Beneath 2012

Jin-me Yoon, Beneath, 2012

Jin-me Yoon, Installation view of Beneath, 2012
Multi-channel video installation, wood, glass, mirrors, steel, and bricks, dimensions variable, varied durations: 42:36 to 45:20
Vancouver Art Gallery

In 2006 Jin-me Yoon began a series in which she abandoned the bipedal stance assumed by modern man and investigated the world from a horizontal perspective, propelling her black-clad figure along the ground on a rolling platform in a variety of historically significant landscapes. With Beneath, she took her performance to the streets of Vienna, crawling from Sigmund Freud’s residence and medical office to the Heldenplatz, where in 1938 Hitler announced the annexation of Austria to Nazi Germany.


Heldenplatz in Vienna, Austria, in 1938, photographer unknown. This image depicts a Nazi rally at the Hofburg Palace in Vienna, Austria, where Adolf Hitler announced the annexation of the Federal State of Austria into the German Reich.

She had started the series during a residency at Ssamzie Space in Seoul, Korea, where she addressed the rapid pace of postwar development that ushered in an era of historical amnesia in Korea and explored the physical and psychic toll of economic progress on the body. Beneath was one of the final works in the series: created at a time when the right-wing populist Freedom Party was gaining momentum in Austria with its anti-immigrant message, it sought to probe Europe’s unconscious.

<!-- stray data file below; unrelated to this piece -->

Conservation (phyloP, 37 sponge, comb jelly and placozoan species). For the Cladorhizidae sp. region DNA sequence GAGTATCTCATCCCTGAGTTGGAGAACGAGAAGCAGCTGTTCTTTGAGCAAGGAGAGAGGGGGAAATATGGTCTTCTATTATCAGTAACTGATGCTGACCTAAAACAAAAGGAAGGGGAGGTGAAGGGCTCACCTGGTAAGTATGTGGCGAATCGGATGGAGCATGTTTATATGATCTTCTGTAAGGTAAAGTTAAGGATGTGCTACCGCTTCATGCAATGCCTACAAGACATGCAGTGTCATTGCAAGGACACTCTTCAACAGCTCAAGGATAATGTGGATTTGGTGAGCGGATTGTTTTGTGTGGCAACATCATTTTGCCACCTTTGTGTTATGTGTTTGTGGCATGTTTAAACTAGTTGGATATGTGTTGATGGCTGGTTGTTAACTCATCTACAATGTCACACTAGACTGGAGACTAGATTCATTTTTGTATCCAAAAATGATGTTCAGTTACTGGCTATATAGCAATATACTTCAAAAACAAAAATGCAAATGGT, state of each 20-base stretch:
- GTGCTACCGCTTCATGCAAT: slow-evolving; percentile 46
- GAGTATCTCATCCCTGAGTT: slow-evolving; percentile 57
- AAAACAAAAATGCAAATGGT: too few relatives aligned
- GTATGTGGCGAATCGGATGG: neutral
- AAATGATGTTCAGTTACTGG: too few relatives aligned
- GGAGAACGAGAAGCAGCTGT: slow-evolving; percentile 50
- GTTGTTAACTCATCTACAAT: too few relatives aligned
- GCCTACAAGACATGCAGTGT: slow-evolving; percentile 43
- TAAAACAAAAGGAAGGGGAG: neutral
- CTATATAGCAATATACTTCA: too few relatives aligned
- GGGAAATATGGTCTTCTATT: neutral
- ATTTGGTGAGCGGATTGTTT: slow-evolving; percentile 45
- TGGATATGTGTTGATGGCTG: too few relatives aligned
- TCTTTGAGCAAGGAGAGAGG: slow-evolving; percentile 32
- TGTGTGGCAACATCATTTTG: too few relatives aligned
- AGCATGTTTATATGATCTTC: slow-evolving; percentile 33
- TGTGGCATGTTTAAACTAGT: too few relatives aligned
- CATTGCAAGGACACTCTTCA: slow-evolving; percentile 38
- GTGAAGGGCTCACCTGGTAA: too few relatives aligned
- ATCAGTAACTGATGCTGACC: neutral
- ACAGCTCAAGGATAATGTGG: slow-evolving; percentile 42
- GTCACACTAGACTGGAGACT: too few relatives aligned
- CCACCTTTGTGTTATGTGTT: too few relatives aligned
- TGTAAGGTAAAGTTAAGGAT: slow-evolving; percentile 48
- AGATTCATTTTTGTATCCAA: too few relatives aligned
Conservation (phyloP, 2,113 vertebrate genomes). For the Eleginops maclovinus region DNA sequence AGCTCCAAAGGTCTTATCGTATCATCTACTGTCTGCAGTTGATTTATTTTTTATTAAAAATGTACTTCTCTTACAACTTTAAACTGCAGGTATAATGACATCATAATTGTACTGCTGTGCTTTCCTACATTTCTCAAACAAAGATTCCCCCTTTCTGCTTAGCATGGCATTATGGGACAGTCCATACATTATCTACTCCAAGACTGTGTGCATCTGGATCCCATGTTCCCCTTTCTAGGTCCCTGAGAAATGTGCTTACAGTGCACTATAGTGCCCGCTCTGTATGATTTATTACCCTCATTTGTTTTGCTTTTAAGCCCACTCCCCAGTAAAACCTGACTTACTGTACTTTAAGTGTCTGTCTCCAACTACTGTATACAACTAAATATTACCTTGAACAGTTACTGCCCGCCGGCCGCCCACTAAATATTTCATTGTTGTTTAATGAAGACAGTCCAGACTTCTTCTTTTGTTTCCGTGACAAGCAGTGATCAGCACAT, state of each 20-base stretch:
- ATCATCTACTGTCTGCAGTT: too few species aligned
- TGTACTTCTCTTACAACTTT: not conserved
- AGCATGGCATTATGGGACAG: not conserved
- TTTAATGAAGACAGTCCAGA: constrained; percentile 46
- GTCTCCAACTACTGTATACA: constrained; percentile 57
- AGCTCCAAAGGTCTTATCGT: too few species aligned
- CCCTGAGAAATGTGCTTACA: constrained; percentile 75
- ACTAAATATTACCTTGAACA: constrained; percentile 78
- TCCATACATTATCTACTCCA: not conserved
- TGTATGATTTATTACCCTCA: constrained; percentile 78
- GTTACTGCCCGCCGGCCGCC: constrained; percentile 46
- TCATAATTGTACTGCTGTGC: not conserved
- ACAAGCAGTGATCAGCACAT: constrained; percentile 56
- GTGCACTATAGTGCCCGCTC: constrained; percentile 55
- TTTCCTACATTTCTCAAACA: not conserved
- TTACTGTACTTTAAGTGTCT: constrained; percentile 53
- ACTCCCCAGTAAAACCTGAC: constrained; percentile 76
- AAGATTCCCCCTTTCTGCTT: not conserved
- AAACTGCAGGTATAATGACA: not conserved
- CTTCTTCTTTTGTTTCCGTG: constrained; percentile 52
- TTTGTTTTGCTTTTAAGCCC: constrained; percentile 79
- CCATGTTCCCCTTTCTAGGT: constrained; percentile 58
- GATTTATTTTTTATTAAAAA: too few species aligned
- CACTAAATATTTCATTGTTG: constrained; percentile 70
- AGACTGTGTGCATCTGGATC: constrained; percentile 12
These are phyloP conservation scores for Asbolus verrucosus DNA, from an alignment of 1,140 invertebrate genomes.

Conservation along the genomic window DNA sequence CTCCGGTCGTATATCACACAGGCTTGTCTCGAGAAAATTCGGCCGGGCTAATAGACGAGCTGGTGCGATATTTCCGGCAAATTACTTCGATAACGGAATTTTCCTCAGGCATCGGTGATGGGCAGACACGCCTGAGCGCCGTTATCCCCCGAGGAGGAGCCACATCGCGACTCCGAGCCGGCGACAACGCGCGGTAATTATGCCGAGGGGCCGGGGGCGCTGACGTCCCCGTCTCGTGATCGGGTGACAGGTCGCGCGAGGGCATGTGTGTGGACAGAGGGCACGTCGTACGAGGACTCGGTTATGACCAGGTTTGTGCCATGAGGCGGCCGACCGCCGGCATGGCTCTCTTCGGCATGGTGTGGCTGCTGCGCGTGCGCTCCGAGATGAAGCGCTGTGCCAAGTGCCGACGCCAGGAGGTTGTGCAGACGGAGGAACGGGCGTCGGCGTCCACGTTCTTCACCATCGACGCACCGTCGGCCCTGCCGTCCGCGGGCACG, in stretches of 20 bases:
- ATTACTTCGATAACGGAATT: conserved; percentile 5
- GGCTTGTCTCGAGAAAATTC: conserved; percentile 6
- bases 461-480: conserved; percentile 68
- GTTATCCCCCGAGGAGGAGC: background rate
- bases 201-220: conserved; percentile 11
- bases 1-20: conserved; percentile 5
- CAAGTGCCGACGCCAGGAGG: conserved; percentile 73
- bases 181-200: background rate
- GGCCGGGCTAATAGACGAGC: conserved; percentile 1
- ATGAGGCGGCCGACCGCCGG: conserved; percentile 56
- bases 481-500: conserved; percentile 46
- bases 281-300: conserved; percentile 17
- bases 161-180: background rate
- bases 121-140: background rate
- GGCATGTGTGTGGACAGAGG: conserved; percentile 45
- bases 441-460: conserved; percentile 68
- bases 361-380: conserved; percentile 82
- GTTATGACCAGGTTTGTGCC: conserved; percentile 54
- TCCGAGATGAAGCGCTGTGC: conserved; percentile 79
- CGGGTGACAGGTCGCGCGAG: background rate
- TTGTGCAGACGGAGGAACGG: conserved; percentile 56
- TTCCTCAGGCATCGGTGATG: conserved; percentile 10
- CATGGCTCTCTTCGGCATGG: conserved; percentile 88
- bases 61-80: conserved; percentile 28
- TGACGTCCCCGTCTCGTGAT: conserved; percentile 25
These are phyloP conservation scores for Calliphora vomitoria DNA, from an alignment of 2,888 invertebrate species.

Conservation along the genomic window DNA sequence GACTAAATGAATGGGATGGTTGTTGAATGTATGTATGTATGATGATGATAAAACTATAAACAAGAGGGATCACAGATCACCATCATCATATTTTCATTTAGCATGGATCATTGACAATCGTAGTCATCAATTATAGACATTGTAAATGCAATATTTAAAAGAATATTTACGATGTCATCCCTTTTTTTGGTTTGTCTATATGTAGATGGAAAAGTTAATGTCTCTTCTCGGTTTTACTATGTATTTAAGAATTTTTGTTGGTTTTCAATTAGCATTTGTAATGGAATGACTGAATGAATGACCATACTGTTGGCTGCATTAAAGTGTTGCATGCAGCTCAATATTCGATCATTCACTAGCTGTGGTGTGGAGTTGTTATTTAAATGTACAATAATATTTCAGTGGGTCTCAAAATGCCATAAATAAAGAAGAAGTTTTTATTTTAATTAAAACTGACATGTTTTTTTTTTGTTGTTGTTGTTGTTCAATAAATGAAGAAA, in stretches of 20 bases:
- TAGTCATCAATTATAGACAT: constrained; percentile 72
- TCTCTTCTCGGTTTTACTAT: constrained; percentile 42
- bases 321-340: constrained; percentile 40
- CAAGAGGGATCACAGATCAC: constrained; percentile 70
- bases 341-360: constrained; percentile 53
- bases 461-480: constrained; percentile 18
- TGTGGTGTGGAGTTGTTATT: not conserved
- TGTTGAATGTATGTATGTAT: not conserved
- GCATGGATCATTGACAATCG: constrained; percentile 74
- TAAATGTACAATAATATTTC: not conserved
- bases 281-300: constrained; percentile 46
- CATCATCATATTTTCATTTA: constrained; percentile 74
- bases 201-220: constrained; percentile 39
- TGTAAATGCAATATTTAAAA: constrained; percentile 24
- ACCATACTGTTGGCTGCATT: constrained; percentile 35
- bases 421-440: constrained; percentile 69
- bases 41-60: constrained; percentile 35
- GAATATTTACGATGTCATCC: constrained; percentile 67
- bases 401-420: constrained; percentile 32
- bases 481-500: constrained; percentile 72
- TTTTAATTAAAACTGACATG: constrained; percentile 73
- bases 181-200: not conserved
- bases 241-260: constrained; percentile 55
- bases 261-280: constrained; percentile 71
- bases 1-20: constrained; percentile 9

The specific route that Yoon took followed the Ringstrasse, where Freud walked daily until he was no longer free to do so, because he was Jewish. As Yoon comments, “I don’t think the father of the so-called unconscious could have been anything else than an Other. Using a series of projections, architectural structures, and refracting mirrors, this installation asks: What do we see when we look beneath the surface? What histories of trauma underlie our current realities?

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